“The ‘one drop rule’ illustrates the social and cultural values attributed to race: if someone had any indication of any African ancestry, they were not white. Someone like Sophia (Diana’s daughter) who shared 50% of her father’s genes and 50% of mine, for years would’ve been considered part of the “negroid race” until the category “biracial” was created.”

“It’s no accident people confuse culture with race, assuming that “races” behave in certain ways and share certain values, beliefs, intelligence, propensity toward crime, etc. This is a direct result of 19th century theories that connected behavioral characteristics with race and is completely fabricated and based on assumptions and prejudices. If people who share culture happen to look similar it’s because of socialization and acculturation processes (learning and being taught to be members of a society and culture). Culture is not inherited. So the term “black music” for example, indicates a history and tradition of sharing and creating musical styles of a population, but just because someone has brown skin doesn’t mean they were born with the ability to play, enjoy or create “black music”.”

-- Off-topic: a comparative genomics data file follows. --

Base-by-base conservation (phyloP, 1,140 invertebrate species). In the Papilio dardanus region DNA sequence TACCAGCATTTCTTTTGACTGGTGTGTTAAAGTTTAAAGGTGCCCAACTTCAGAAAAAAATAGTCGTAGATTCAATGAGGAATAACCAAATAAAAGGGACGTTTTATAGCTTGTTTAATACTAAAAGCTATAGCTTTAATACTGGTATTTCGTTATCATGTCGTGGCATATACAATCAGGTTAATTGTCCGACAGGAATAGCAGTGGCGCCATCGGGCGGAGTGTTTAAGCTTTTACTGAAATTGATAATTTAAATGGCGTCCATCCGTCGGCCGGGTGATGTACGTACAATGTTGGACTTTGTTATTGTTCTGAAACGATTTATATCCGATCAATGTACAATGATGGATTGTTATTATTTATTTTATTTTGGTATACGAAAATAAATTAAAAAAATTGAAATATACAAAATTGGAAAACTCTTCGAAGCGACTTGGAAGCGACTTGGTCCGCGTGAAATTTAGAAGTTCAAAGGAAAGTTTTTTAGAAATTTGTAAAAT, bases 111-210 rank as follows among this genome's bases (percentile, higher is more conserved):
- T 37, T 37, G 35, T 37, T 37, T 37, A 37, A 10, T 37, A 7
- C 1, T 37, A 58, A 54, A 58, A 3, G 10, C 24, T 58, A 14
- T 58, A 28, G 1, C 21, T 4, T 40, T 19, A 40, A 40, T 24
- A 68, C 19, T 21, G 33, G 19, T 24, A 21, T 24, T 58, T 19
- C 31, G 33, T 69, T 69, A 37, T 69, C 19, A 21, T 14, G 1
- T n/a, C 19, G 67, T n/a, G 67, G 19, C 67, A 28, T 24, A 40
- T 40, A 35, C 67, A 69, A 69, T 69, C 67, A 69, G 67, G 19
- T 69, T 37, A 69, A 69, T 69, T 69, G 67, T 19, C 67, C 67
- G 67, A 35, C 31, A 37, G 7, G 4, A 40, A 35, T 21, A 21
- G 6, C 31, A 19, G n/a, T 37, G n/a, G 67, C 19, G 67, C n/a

Getting at the heart of race as a social construct, Diana finished by saying, “Basically “races” don’t exist genetically. Anthropologists prefer the term “population clines” which refers to gradual changes of a feature in a species over a geographical area, often as a result of environmental heterogeneity. So this is why people of African descent have a sickle cell gene–it’s not a racial characteristic, it’s a population cline characteristic.”

Thank you, Diana, for sharing your knowledge on race and culture, and now here is my daughter Leni’s essay.

 My Cultural Identity

by Leni Warlick

My cultural identity is not something that I think about or incorporate in my every day life.  I am kind of lazy about it.  My family does not practice our Jewish religion every weekend by having big family dinners and going to temple every Sunday.  We don’t have a million different family traditions or dishes that we eat only on special occasions. We are relaxed with our culture and love to focus on the present time we have with each other.